FOXBORO, Mass. — After spending much of the last couple of days in airports, new Patriots wide receiver Deion Branch felt refreshed to walk into the New England locker room Tuesday and see some good friends, particularly quarterback Tom Brady.
As soon as they finished catching up, Brady gave Branch a crash course on the offensive play book. They walked out to practice together, with Brady continuing his tutorial, and just a few minutes into practice, Brady went straight at Branch with that list of plays.
That mixture of chemistry, both on the field and off, helped Brady and Branch experience so much success in New England from 2002-05, and they hit the turf running again Tuesday.
“We have a quarterback such as Tom,” Branch said. “He can do a lot of things. You’ve just got to make sure you put the guys in the right place, and just follow this guy leading. He won’t lead you in the wrong direction.”
The Patriots acquired Branch — their second-round draft pick in 2002 — Monday from the Seahawks in exchange for a 2011 fourth-round pick in a move that was almost symbolic of their apparent rededication to the offensive scheme that helped them win three Super Bowls in the early part of the decade.
Branch caught 213 passes for 2,744 yards and 14 touchdowns in 53 regular-season games with the Patriots, and he added 41 receptions for 629 yards and two scores in eight playoff games with New England.
Yet, surprisingly, the MVP of Super Bowl XXXIX believed he could have been a much better player early in his career, adding that he’s a vastly smarter receiver as a 31-year-old.
“I truly understand the game and how to study people, how to study guys, your opponent,” Branch said, when asked how he has changed in the last four years. “I think my first four years [in New England], I was just playing off all athleticism, and I was getting away with it for a little bit. There were a couple of games here and there back in the past, but I think now I know how to sit down, break down the film and watch my opponent.”
Branch actually sounded surprised that he wasn’t traded back to the Patriots when rumors surfaced in 2008 and 2009, when the Seahawks were going through some major organizational changes, and he figured he’d be cut loose. On the flip side, when the Patriots traded Randy Moss last week, Branch said he didn’t even think about a trade to New England.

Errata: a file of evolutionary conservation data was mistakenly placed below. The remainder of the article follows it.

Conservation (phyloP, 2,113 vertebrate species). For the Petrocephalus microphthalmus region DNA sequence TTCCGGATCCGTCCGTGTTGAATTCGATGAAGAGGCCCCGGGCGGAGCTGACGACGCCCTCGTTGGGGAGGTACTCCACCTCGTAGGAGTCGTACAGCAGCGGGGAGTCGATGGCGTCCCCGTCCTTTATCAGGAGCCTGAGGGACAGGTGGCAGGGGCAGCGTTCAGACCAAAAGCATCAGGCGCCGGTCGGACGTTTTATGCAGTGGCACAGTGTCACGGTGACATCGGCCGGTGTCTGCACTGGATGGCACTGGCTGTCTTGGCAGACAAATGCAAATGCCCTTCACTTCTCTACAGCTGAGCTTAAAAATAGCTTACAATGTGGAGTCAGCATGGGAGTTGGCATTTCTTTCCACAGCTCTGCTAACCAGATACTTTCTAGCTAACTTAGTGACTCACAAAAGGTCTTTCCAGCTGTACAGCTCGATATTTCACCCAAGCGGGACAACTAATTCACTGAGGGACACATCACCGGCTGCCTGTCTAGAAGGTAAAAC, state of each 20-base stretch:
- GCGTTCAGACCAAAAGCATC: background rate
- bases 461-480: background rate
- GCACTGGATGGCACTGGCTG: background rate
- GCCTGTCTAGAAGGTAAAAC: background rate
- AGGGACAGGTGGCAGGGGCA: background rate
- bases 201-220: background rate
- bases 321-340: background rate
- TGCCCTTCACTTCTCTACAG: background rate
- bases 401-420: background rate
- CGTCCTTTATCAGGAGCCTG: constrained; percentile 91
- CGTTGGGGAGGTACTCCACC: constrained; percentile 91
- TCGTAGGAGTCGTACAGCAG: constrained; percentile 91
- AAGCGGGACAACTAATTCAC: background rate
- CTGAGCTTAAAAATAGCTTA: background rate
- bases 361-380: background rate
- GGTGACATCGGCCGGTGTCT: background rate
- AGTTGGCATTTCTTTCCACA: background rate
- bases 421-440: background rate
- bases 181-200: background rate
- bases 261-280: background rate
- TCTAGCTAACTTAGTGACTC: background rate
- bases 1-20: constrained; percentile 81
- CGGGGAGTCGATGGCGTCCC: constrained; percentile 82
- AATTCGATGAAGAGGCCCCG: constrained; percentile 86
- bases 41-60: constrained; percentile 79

Branch also mentioned he was willing to reconstruct his contract to help the Patriots save some cash. He is on the books for $11.42 million in salary between 2010 and 2011, although one-quarter of this season’s salary has already been paid.
Either way, it sounds like Branch wants to make it work better during his second tour in New England. His first run came to a screeching halt over a contract dispute — one that he said he didn’t regret, but wished never happened — and the reflective Branch seemed to be grateful for a second opportunity with his first team. And this chance, he believed, was made possible because he and Bill Belichick were able to remain close, despite that 2006 breakup.
Branch said things remained pretty similar in New England, aside from the construction of Patriot Place, a flurry of young personnel additions and a slightly revamped playbook. (He even joked that they didn’t run the few plays he could remember during his first practice.)
Branch knew, no matter how many memories circled through his head Tuesday, that Sunday’s game against the Ravens would be a different story. That’s when his reunion will feel a little more complete.
“It will really set in probably on game day, just to be back here, especially [with Brady] and with this team, under the same coach that brought me here,” Branch said. “I do feel like I’m back at home.”